The one criticism that might be accurately leveled at Chan Marshall’s second album of covers (after 2000’s Covers Record) is that it’s just a bit too well put together; the arrangements are coy and crisp, the productions are by measures spare and lush in a way that makes contextual sense, and the song choices, from classics like Joni Mitchell’s “Blue” and Sinatra’s “New York, New York” to also-rans drawn mostly from country and soul, are all pitched perfectly down the center of Marshall’s vocal strike zone, allowing her to strut through these brief versions in full consciousness of command. There’s little sense of the strain and struggle that are at the heart of the songs’ general concern with longing and loss, which makes the collection seem a little too Starbucks-ready for uncomplicated appreciation. Nic Harcourt will likely play the ever-loving crap out of this record, which is either a blessing or a curse depending on your perspective.
All that’s a trifle unfair, however, given that Marshall has spent so much of her career taking herself to uncomfortable destinations both on record and stage. She’s had a famously difficult career as a live act, and as recently as four years ago was prone to performances/meltdowns sporting fistfuls of aborted favorites punctuated by the catcalls of distinctly teased, combative audiences. In a sense, it’s challenging and novel for her to present herself as such a coherent whole. And let’s be honest: Marshall’s sultry pipes were put on this earth to interpret songs of this caliber; it’s a rare joy to hear these husky, soulful takes, especially since she’s having such an audibly great time squaring off against titans like Mitchell, Sinatra, and Bob Dylan. About Dylan: Marshall obviously carries a heavy torch for the man, which “Song to Bobby,” this album’s sole original (aside from a hard-hitting version of Marshall’s own “Metal Heart,” from 1998’s Moon Pix) addresses, acknowledging his influence in a respectfully playful way that’s notably lacking in anxiousness and interpolates several of his trademark tics.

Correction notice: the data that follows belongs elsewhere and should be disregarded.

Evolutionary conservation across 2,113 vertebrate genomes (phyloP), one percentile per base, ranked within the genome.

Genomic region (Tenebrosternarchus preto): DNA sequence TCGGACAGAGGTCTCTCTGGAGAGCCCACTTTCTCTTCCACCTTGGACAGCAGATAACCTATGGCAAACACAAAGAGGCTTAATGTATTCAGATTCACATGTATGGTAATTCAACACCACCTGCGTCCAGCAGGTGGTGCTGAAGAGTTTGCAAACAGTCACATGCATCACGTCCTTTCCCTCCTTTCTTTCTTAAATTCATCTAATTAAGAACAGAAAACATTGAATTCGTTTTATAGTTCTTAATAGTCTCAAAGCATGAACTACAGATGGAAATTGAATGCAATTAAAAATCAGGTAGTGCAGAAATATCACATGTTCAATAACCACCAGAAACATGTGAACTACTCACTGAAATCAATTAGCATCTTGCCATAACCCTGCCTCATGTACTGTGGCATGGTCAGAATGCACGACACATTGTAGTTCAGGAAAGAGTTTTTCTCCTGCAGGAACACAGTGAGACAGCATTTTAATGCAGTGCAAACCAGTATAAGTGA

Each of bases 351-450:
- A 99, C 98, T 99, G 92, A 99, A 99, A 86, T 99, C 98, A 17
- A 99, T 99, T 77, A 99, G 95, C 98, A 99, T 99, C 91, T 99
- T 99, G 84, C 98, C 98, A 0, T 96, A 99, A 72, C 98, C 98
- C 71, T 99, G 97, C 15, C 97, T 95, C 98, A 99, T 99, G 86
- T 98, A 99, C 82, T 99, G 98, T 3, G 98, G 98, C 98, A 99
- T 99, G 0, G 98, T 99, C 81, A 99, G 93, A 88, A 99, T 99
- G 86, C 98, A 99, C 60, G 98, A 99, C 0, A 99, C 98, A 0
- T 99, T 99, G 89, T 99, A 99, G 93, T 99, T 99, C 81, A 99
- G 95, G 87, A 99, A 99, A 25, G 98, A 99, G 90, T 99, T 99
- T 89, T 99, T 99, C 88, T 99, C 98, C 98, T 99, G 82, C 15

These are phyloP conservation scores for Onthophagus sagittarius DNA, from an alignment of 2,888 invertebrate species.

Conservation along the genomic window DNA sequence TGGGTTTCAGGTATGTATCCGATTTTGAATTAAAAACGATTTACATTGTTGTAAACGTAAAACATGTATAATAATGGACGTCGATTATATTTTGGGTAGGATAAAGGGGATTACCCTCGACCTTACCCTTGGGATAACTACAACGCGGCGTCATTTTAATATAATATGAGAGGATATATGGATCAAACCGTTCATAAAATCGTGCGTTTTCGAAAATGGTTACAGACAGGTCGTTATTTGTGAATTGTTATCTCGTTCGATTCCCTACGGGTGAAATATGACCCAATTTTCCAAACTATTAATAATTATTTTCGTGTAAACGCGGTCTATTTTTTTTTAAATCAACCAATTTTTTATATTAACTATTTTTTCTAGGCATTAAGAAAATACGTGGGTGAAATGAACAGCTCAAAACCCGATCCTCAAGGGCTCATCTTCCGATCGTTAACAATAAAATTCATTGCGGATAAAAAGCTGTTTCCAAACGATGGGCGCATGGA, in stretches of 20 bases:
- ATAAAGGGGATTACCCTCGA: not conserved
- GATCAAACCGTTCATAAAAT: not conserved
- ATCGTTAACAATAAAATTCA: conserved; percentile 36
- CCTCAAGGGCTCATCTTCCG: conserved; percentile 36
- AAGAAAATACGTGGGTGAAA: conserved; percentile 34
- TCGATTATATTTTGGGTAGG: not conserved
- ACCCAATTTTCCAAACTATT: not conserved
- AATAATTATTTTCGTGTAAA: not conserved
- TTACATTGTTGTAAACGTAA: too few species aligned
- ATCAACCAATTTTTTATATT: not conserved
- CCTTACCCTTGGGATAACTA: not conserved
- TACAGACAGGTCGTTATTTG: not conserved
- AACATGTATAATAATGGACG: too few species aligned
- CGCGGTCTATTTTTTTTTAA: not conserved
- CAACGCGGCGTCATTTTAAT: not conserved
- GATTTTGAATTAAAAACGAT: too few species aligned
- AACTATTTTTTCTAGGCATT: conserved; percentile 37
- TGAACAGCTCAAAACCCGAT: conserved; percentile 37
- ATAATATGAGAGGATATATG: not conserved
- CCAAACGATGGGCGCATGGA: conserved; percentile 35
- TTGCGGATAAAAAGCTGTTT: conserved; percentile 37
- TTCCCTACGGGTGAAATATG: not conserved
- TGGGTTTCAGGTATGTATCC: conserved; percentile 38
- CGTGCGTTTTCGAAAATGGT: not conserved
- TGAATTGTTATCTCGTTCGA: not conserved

The emotional clarity and warmth extant in the new track speaks more broadly to the seeming personal satisfaction she’s found since tacking toward a new classicism on 2006’s Stax soul tribute record The Greatest, with which this record has a lot of good things in common. Maybe that interpretation of causality ought to be reversed: Since that album’s release she’s formed a new band, the Dirty Delta Blues, who contribute a lot of the worn-in comfort to be found here, and publicly kicked the bottle. In any case, when Marshall played in concert in Williamsburg last summer, running through these tracks with her newfound compatriots before a crowd of thousands, she sounded like a woman unleashed—prowling the stage with a verve and passion that nearly obliterated memories of her traditional on-stage antics. Frankly, it’s churlish to wish for any return of her old-style angst, especially since this album’s pleasures stand as something warmly new from a major talent.